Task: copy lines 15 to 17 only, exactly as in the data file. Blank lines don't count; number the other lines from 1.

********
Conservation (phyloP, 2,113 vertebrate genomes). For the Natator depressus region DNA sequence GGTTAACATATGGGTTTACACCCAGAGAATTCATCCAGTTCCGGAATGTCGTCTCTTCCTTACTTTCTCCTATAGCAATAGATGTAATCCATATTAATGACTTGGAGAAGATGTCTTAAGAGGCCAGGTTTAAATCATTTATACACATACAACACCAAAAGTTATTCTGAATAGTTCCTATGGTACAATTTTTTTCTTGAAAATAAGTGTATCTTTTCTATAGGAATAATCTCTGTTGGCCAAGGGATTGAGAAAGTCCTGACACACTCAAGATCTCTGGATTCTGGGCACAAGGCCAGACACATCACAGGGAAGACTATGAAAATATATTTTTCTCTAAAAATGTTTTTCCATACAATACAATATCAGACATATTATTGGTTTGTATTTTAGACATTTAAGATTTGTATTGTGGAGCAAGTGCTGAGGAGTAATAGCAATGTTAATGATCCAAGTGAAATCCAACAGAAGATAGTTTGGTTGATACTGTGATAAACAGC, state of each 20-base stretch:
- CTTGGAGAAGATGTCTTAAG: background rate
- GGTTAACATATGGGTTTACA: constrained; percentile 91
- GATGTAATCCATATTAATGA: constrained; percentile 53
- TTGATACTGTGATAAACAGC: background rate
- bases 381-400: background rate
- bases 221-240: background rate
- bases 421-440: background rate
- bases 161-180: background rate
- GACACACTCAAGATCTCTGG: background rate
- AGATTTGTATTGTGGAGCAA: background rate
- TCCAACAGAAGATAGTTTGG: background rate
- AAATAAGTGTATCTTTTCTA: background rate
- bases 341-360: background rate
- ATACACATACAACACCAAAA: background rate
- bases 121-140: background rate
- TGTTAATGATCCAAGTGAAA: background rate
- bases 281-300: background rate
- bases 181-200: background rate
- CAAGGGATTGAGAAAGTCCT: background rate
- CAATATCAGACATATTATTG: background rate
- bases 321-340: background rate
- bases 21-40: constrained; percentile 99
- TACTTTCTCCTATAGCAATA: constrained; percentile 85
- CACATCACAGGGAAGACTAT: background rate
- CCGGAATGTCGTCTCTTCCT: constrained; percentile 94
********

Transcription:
- ATACACATACAACACCAAAA: background rate
- bases 121-140: background rate
- TGTTAATGATCCAAGTGAAA: background rate